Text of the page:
Editor's letter

The Paradise Papers force the wealthy to take cover

A climate is developing in which the wealthy are perceived to not be paying their way, says Cris Sholto Heaton.

At first glance, the Paradise Papers story looks like it will be a much smaller scandal than the Panama Papers two years ago. Back then, the huge leak of documents from offshore law firm Mossack Fonseca uncovered many shell companies that were being used for tax evasion, getting around sanctions and other outright illegal activities. The leak from offshore law firm Appleby has at the time we go to press mostly just revealed some awkward but legal details about the financial affairs of everybody from the Queen to Bono.

Yes, a few public figures could soon be having an uncomfortable conversation with the taxman about whether their arrangements are legitimate tax avoidance or something that pushes the limits of the law a bit too far to be tolerated. But the main lesson might seem to be that if you are an offshore law firm that has not yet reviewed its cybersecurity systems, it would be wise to do so very quickly.

Subscribe to MoneyWeek

Become a smarter, better informed investor with MoneyWeek.

Yet that would miss the real importance of this story. It doesn't matter whether every detail exposed in the leak turns out to be legal. Public opinion has been turning against offshore financial centres that promise privacy and low taxes and against those who use them for several years. The headlines about this fresh leak will only increase the perception that too many of the wealthy are able to avoid taxes in a way that's unfair when everyone else is struggling.

This climate is worrying in many ways. We might all end up suffering if we demonise the entire principle of confidentiality and justifying thehacking of any financial information, as Matthew Lynn writes on this week's City View page.

Advertisement
Advertisement - Article continues below

But the grievance is justified and governments need to respond by getting to grips with abuses of the tax system. That involves closing preposterous cross-border loopholes. It requires more sharing of information between international tax authorities. It means putting more pressure on offshore financial centres (including some British territories) to improve transparency. But it should also entail having fewer, better rules.

Tax codes have become more complex (Britain's tax code has trebled in the last 20 years). That complexity creates only two things: work for accountants and lawyers and opportunities for them to find loopholes on behalf of wealthy clients. Neither are good for the rest of society. So when Philip Hammond unveils his Budget in two weeks' time, we'd like to see him announce that he will immediately start work on a radical simplification of our tax system.

That's a big task for a government in chaos. But unless it shows that it is listening to public opinion, the Paradise Papers will be one more factor that will propel Jeremy Corbyn into Number 10.

Advertisement

Recommended

Visit/519858/how-long-can-the-good-times-roll
Economy

How long can the good times roll?

Despite all the doom and gloom that has dominated our headlines for most of 2019, Britain and most of the rest of the developing world is currently en…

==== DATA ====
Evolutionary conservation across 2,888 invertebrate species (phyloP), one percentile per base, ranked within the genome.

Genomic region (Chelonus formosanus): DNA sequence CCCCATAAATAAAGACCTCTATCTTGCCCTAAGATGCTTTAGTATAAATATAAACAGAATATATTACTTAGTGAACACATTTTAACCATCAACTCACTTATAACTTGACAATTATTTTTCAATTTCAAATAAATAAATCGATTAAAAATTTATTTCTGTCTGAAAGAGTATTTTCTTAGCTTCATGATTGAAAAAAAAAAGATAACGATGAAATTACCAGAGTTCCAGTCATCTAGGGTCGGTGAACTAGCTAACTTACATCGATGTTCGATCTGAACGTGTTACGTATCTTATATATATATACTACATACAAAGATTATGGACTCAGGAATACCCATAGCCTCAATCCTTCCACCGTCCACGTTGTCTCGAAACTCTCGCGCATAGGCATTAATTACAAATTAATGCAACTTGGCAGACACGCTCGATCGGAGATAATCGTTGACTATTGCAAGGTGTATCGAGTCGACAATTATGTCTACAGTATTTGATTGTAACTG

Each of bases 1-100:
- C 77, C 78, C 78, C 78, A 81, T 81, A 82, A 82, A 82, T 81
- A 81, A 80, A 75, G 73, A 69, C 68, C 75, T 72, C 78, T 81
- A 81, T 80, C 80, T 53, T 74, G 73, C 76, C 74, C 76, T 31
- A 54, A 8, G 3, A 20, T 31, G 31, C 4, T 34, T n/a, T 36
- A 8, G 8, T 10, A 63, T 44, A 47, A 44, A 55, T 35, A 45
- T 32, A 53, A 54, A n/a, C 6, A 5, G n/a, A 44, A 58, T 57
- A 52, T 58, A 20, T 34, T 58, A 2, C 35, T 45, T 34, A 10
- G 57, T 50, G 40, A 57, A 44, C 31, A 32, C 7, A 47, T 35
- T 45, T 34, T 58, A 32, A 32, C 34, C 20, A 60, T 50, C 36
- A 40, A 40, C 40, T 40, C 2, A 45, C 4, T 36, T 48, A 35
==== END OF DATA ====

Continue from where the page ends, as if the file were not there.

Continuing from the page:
19 Dec 2019
Visit/516758/beyond-the-brexit-talk-the-british-economy-isnt-doing-too-badly
Economy

Beyond the Brexit talk, the British economy isn’t doing too badly

The political Brexit pantomime aside, Britain is in pretty good shape. With near-record employment, strong wage growth and modest inflation, there is …
17 Oct 2019
Visit/economy/uk-economy/600837/rishi-sunak-new-chancellor-spending-splurge
UK Economy

Britain has a new chancellor – get ready for a major spending splurge

The departure of Sajid Javid as chancellor and the appointment of Rishi Sunak marks a change in the style of our politics. John Stepek explains what's…
14 Feb 2020
Visit/economy/uk-economy/brexit/600791/will-britain-close-its-doors-to-immigrants-post-brexit
Brexit

Will Britain close its doors to immigrants post-Brexit?

Details have not yet been forthcoming, but Britain will soon have a new immigration policy. What will that mean for businesses and investors?
8 Feb 2020

Most Popular

Visit/economy/uk-economy/600837/rishi-sunak-new-chancellor-spending-splurge
UK Economy

Britain has a new chancellor – get ready for a major spending splurge

The departure of Sajid Javid as chancellor and the appointment of Rishi Sunak marks a change in the style of our politics. John Stepek explains what's…
14 Feb 2020
Visit/economy/600814/money-minute-friday-14-february-the-latest-from-rbs-britains-state-owned-bank
Economy

Money Minute Friday 14 February: The latest from RBS, Britain's state-owned bank

Today's Money Minute previews results from RBS – Britain’s state-owned bank – and from pharma giant AstraZeneca.
14 Feb 2020
Visit/investments/property/600826/living-on-a-houseboat-the-pros-and-cons-of-a-floating-home
Property

Living on a houseboat: the pros and cons of a floating home

Living on a houseboat sounds romantic and peaceful. But it’s not as straightforward as it looks, says Nicole Garcia Merida
14 Feb 2020
Visit/investments/stockmarkets/european-stockmarkets/600725/is-2020-the-year-for-european-small-cap
Sponsored

Is 2020 the year for European small-cap stocks?

SPONSORED CONTENT - Ollie Beckett, manager of the TR European Growth Trust, on why he believes European small-cap stocks are performing well.
12 Feb 2019